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    heart
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    jjones24 posted:
    I get weird fluttering feeling under my left breast sometimes it happens a lot throughout one day and I have had every test my heart is normal my cardio told me I get pvcs and that its nothing to worry about. How many is abnormal and are they dangerous? At first I thought I was having a muscle spasm.
    Reply
     
    avatar
    cardiostarusa1 responded:
    Hi:

    The most common type of palpitations, premature ventricular contractions (PVCs, occurs even in many heart-healthy individuals), described that the heart is flip-flopping, fluttering, jumping, pausing or stopping briefly (though it's actually not doing that), pounding, skipping, thumping, or strong, hard, or forceful beats being felt in the chest, neck, throat, has various causes (cardiac and non-cardiac) or triggers.

    PVCs, are typically harmless, be it isolated (single), couplets (2-in-row), triplets (3-in-a-row) or salvos (short bursts of 3 or more in-a-row), bigeminy (occurring every other beat), trigeminy (occurring every third beat), quadrigeminy (occurring every fourth beat), etc., etc.

    However, the main problem or concern (even more so, much more emphasized for those with certain major or serious heart conditions) with PVCs is when sustained ventricular tachycardia (runs of PVCs over 30 seconds) occurs.

    Symptoms that may/can occur with PVCs includes none at all or chest pain/discomfort/pressure/tightness, difficulty breathing, lightheadedness or dizziness, and in uncommon to rare cases, near-syncope or syncope (temporary loss of consciousness, includes fainting and passing out).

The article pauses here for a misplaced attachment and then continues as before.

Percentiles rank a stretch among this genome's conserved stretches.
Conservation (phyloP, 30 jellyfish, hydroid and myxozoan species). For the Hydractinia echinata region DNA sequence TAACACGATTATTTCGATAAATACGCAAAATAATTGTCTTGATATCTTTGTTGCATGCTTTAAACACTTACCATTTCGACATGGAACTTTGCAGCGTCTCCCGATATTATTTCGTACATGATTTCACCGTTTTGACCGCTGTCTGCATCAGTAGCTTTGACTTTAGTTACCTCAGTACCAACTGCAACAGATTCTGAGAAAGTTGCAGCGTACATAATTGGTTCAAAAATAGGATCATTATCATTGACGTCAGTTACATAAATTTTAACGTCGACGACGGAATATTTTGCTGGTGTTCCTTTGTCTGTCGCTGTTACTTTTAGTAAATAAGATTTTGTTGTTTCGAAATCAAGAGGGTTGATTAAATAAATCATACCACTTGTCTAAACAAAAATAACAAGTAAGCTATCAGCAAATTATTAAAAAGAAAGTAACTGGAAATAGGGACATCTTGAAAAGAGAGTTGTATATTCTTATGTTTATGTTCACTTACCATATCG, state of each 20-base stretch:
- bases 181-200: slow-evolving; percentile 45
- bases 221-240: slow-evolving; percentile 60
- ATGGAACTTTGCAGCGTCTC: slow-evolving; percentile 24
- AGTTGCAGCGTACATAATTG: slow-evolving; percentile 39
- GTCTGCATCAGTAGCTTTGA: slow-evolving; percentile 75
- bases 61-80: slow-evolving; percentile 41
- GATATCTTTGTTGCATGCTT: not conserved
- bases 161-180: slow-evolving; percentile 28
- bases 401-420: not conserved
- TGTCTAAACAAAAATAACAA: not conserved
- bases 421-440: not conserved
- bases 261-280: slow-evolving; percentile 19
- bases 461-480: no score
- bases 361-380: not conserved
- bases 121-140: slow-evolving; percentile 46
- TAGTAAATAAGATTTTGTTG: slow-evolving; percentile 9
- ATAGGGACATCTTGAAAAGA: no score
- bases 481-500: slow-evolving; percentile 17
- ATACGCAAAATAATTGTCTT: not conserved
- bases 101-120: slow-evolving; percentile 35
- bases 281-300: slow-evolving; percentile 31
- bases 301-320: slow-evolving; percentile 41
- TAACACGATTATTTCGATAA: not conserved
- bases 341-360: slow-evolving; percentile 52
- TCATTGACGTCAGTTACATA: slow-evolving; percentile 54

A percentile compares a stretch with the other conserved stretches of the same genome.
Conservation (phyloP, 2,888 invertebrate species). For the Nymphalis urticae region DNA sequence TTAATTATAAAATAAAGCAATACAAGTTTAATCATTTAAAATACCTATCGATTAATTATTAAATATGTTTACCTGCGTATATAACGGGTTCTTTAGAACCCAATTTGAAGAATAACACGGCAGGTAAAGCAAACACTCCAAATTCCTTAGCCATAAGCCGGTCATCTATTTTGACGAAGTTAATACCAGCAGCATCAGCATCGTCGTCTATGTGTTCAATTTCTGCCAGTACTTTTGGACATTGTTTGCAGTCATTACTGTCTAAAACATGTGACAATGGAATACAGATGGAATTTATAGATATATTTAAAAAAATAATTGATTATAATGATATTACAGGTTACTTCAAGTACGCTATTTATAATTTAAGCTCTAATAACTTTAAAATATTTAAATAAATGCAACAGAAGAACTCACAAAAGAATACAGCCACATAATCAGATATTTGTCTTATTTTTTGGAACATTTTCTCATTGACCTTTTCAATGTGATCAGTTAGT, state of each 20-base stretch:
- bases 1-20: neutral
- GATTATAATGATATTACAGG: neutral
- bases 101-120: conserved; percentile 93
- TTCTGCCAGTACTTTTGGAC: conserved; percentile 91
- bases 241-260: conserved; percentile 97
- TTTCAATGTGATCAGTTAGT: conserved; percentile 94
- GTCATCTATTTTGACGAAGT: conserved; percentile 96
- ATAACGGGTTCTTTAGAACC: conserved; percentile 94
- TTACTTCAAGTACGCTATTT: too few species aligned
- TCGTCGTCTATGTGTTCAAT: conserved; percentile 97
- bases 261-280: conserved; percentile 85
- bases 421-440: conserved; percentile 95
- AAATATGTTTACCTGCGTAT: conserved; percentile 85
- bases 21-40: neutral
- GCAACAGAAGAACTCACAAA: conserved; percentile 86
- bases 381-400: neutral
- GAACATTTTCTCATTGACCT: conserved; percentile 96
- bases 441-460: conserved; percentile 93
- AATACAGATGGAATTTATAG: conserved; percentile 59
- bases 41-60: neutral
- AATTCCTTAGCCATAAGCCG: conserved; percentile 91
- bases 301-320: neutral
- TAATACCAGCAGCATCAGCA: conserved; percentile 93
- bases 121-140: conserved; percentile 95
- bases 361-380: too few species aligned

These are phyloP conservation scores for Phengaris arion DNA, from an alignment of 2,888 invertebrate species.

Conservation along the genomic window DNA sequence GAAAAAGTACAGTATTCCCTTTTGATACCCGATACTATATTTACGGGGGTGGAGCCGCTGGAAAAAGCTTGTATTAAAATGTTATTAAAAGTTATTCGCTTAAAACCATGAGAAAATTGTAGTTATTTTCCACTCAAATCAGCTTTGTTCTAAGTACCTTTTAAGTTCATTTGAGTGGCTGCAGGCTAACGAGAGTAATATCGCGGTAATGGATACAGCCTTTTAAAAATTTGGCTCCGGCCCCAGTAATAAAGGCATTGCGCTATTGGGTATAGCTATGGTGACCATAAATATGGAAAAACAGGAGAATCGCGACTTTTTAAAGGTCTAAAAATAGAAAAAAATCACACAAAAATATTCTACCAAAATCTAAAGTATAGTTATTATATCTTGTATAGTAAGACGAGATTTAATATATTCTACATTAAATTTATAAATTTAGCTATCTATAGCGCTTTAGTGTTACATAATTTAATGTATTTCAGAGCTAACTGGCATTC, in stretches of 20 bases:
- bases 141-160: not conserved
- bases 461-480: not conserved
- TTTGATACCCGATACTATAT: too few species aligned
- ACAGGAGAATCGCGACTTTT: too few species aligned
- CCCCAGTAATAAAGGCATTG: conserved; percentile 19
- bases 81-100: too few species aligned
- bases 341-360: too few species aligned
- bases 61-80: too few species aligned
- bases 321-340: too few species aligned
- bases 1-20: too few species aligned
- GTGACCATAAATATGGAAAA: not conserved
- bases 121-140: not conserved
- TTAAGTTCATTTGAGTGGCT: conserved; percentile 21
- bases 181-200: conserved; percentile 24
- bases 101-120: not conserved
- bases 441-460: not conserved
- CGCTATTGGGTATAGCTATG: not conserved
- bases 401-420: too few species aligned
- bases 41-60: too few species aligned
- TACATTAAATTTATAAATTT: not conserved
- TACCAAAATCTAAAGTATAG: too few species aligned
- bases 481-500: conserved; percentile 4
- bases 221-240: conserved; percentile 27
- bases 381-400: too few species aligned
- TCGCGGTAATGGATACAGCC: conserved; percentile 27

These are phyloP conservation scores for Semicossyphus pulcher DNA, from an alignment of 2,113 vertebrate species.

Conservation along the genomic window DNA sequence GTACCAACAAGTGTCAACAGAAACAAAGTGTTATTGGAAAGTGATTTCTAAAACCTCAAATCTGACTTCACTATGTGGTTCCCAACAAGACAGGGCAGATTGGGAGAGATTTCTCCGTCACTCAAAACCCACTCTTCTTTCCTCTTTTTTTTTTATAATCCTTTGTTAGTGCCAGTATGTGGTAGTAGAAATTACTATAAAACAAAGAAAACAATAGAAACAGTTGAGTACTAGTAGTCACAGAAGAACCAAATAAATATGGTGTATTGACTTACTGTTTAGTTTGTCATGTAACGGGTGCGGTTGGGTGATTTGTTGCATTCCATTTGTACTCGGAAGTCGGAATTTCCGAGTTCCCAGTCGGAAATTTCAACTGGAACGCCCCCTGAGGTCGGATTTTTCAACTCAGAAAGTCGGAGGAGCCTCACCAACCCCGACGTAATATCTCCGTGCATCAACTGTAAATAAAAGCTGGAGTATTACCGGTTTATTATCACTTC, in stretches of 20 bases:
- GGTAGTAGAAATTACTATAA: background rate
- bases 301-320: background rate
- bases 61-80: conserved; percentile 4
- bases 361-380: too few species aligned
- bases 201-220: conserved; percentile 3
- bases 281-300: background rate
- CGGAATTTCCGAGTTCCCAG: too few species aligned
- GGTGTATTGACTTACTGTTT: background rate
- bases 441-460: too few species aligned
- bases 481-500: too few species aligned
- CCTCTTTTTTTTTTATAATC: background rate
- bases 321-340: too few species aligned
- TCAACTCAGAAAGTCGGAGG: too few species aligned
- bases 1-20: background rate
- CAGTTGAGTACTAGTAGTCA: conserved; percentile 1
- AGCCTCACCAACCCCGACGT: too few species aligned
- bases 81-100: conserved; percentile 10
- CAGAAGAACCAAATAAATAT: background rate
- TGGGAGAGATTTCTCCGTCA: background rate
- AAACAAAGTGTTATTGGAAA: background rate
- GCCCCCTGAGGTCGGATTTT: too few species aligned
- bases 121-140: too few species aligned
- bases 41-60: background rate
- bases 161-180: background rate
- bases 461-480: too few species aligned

Additionally, of the various types/kinds of heart conditions, symptoms may/can be acute (occurring suddenly), be chronic (occurring over a long period of time), come and go (be transient, fleeting or episodic, such as an irregular or erratic heartbeat, requiring the use of a Holter monitor or event recorder at home and during daily activities) or even be silent.

    Best of luck down the road of life.

    Take care,

    CardioStar*

    WebMD member (since 8/99)



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    Be well-informed


    MedicineNet - We Bring Doctors' Knowledge to You

    Palpitations (PACs, PVCs)

    http://www.medicinenet.com/Palpitations/article.htm

    eHealthMD

    Palpitations

    http://www.ehealthmd.com/library/palpitations/PAL_whatis.html


    Learn about the heart's delicate and precise electrical conduction system

    Animated Tutorial

    http://www.your-doctor.com/healthinfocenter/medical-conditions/cardiovascular/conductiontutorial.html

    Heart Rhythm Society

    Patient and Public Information Center

    http://www.hrspatients.org/patients

    -

    WebMD

    Heart Disease TYPES

    Men and Women

    Acquired in life or congenital (born with it)

    http://www.webmd.com/heart-disease/heart-disease-men

    Heart Disease SYMPTOMS

    http://www.webmd.com/heart-disease/guide/heart-disease-symptoms


    LEARN ABOUT the Heart


    WebMD

    The Heart: (Human Anatomy) Pictures, Definition, Location in the Body and Heart Problems

    http://www.webmd.com/heart/picture-of-the-heart


    HeartSite

    Heart info, cardiac tests (commonly performed, mainstream types) info, actual diagnostic images.

    http://www.heartsite.com

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    Quote!

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    WebMD/WebMD forums DOES NOT provide medical advice, diagnosis or treatment.
     
    avatar
    James Beckerman, MD, FACC responded:
    PVC's are generally not cause for concern unless a person is very symptomatic or their PVC's are associated with a structural heart abnormality, such as reduced heart function. In rare cases, very frequent PVC's can be associated with a decline in heart function, so follow-up with your doctor is appropriate if symptoms persist and are very frequent.


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